Watershed - Onion River (SH04)
Onion River Watershed

Details

The Onion River Watershed covers about 100 square miles. The Onion River flows southerly for about half its length before turning northward, entering the Sheboygan River in Rochester Park in the City of Sheboygan Falls. Belgium Creek is the only major tributary to the Onion River. There are two dams on the Onion River, which form the Waldo and Hingham impoundments. The headwaters of the Onion River are a trout stream downstream to the top of the pool formed by the Waldo dam. The headwaters, including Ben Nutt Creek and Mill Creek, have been adversely impacted by private fish ponds on major spring sources. WDNR recently purchased property in the headwaters of Ben Nutt Creek upstream of County Highway ZZ in the Town of Plymouth. This was the site of an old fish farm and the stream had been diverted into a pond and then impounded. This cold water reach is being restored and is expected to provide important spawning and rearing habitat for brook trout.

Date  2001

Population, Land Use

Land use in the watershed is primarily agricultural. The entire Village of Waldo, most of the Village of Belgium, and small portions of the Village of Cedar Grove and the City of Sheboygan Falls comprise the urban areas of the watershed.

Date  2001

Ecological Landscapes for Onion River Watershed

Ecological Landscapes

The Onion River Wateshed is located primarily within the Central Lake Michigan Coastal Ecological Landscape which stretches from southern Door County west across Green Bay to the Wolf River drainage, then southward in a narrowing strip along the Lake Michigan shore to central Milwaukee County. Owing to the influence of Lake Michigan in the eastern part of this landscape, summers there are cooler, winters warmer, and precipitation levels greater than at locations farther inland. Dolomites and shales underlie the glacial deposits that blanket virtually all of the Central Lake Michigan Coastal Ecological Landscape. The dolomite Niagara Escarpment is the major bedrock feature, running across the entire landscape from northeast to southwest. Series of dolomite cliffs provide critical habitat for rare terrestrial snails, bats, and specialized plants. The primary glacial landforms are ground moraine, outwash, and lakeplain. The topography is generally rolling where the surface is underlain by ground moraine, variable over areas of outwash, and nearly level where lacustrine deposits are present. Important soils include clays, loams, sands, and gravels. Certain landforms, such as sand spits, clay bluffs, beach and dune complexes, and ridge and swale systems, are associated only with the shorelines of Lake Michigan and Green Bay. Historically, most of this landscape was vegetated with mesic hardwood forest composed primarily of sugar maple, basswood, and beech. Hemlock and white pine were locally important, but hemlock was generally restricted to cool moist sites near Lake Michigan. Areas of poorly drained glacial lakeplain supported wet forests of tamarack, white cedar, black ash, red maple, and elm, while the Wolf and Embarrass Rivers flowed through extensive floodplain forests of silver maple, green ash, and swamp white oak. Emergent marshes and wet meadows were common in and adjacent to lower Green Bay, while Lake Michigan shoreline areas featured beaches, dunes, interdunal wetlands, marshes, and highly diverse ridge and swale vegetation. Small patches of prairie and oak savanna were present in the southwestern portion of this landscape.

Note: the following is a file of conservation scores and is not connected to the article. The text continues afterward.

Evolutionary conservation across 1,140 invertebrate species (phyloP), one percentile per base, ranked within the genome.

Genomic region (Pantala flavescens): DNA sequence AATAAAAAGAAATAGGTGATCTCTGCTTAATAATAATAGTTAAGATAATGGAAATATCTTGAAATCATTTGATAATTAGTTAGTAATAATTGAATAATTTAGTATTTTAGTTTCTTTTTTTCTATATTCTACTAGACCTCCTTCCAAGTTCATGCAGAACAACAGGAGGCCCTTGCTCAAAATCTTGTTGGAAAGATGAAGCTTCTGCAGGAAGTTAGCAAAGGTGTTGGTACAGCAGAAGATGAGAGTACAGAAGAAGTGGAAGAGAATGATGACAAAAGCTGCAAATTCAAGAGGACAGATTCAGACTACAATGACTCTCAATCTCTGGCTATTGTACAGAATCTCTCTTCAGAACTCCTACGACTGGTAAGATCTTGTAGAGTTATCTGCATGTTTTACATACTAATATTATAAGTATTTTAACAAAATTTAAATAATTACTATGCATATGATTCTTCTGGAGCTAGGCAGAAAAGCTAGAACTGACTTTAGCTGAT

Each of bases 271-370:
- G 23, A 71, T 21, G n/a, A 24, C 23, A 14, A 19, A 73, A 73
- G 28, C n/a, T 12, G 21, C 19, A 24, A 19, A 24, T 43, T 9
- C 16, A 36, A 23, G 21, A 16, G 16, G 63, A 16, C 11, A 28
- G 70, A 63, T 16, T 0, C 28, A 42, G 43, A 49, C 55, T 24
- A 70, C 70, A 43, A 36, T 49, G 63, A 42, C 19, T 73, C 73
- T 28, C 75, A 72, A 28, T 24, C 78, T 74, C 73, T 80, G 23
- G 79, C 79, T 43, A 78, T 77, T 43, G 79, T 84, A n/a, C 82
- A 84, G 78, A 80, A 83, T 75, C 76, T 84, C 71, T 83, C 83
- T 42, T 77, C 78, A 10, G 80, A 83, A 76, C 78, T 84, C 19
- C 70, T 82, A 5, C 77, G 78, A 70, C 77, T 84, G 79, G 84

Date  2010

Onion River Watershed At-a-Glance

Impaired Water in Onion River Watershed
River and Stream QualityAll Waters in Watershed

Water quality in the Onion River Watershed ranges from excellent to good in the headwater areas to fair to poor in the lower sections. Sources of pollution degrading stream water quality are agricultural and urban runoff, and point source discharges. Excessive sedimentation and channelization limit stream habitat quality. Heavy metal and polycyclic aromatic hydrocarbon (PAHs) contamination is found in the sediments in the East Branch of Belgium Creek. Impoundment of headwater areas for fish hatcheries negatively impacts water quality, trout and other aquatic life. The Onion River Watershed was one of the very first watersheds targeted under the Nonpoint Source Water Pollution Abatement (Priority Watershed) Program. A follow up report found that the watershed continues to be affected by nonpoint pollution sources. The upstream reaches (above the Village of Waldo) continue to exhibit excellent to good water quality, while the downstream reaches continue to be heavily affected by agricultural runoff.